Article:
Saturday, March 25, 2017

Re: [LINUX_Newbies] how to killall chromium

 

On 03/25/2017 06:15 AM, Scott scottro@nyc.rr.com [LINUX_Newbies] wrote:
>
>
> On Sat, Mar 25, 2017 at 07:00:37AM +0100, 'highskywhy@yahoo.de'
> highskywhy@yahoo.de [LINUX_Newbies] wrote:
>> hello stupid question again from sophie how to kill a task
>> you cannot say killall -9 vivaldi but u must say killall -9 vivaldi-bin
>> how to kill chromium?
>>
>> killall -9 chromium does not work and killall -9 chromium-browser does
>> not work.
>>
>> we do it now in the bad way
>> we do top
>> and then we kill task by task with kill 1234 kill 4543 and so on and so
>> we kill every tab
>
> Using kill has to be used with the PID (Process ID) of the task.
> The same for kill -9. To use the name of the process you use pkill, for
> example,
>
> pkill chrom (even if you don't have the full name, it should work, but
> chrome usually opens up a bunch of PIDs.
>
> I have a one line script that looks for the processes and kills them.
> It's not elegant but works.
>
> pgrep chrome|xargs kill -9
>
> The pgrep gets the PID, then xargs uses that result to do something else,
> in this case, kill -9.
>
> Anyway, if you're killing a process by name, use pkill, not kill.
> To get a PID, you can use pgrep rather than running top, though either one
> works.
>
> --
> Scott Robbins
I'd never heard of pkill before. I'll have to remember that one...

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Posted by: Michael <msulli1355@gmail.com>
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Re: [LINUX_Newbies] how to killall chromium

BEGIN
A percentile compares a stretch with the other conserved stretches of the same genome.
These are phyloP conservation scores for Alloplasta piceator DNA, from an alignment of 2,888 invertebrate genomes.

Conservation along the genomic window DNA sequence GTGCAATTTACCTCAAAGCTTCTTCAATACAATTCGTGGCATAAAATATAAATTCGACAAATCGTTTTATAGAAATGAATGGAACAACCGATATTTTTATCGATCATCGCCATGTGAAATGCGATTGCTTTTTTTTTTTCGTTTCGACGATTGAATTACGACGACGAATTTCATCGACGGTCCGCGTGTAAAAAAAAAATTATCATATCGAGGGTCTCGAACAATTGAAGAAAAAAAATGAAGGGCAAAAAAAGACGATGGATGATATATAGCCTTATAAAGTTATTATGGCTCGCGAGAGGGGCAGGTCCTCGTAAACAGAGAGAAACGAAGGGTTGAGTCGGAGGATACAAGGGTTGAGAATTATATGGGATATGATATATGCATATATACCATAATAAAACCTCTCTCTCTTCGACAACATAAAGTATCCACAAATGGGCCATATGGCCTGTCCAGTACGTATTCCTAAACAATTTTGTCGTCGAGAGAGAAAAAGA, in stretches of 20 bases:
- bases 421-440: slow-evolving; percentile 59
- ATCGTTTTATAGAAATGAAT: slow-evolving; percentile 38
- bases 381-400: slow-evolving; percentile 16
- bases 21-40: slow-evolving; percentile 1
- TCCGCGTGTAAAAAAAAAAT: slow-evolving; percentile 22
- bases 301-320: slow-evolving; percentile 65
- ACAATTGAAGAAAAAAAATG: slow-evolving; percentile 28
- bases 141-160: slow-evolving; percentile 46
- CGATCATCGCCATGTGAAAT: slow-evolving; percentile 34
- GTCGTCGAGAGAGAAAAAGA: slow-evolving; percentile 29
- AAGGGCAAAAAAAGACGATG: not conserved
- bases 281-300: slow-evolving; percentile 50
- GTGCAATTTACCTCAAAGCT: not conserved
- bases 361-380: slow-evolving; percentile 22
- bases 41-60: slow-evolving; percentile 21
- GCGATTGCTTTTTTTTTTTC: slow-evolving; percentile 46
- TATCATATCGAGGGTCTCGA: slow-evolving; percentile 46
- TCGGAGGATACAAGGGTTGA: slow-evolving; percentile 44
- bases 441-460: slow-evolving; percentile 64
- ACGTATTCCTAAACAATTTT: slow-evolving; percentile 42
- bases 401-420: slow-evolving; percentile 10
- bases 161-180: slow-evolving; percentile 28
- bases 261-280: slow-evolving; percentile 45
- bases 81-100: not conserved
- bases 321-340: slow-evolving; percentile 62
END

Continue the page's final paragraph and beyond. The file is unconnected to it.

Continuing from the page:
On 03/25/2017 01:00 AM, 'highskywhy@yahoo.de' highskywhy@yahoo.de
[LINUX_Newbies] wrote:
>
>
> hello stupid question again from sophie how to kill a task
> you cannot say killall -9 vivaldi but u must say killall -9 vivaldi-bin
> how to kill chromium?
>
> killall -9 chromium does not work and killall -9 chromium-browser does
> not work.
>
> we do it now in the bad way
> we do top
> and then we kill task by task with kill 1234 kill 4543 and so on and so
> we kill every tab
>
> regards
> sophie
>

I would try ps ax | grep 'chromium' and kill -9 the process number, but
I'm sure that others here know better ways. If chromium doesn't work,
have you considered uninstalling it?

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Posted by: Michael <msulli1355@gmail.com>
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Re: [LINUX_Newbies] how to killall chromium

 

On Sat, Mar 25, 2017 at 07:00:37AM +0100, 'highskywhy@yahoo.de' highskywhy@yahoo.de [LINUX_Newbies] wrote:
> hello stupid question again from sophie how to kill a task
> you cannot say killall -9 vivaldi but u must say killall -9 vivaldi-bin
> how to kill chromium?
>
> killall -9 chromium does not work and killall -9 chromium-browser does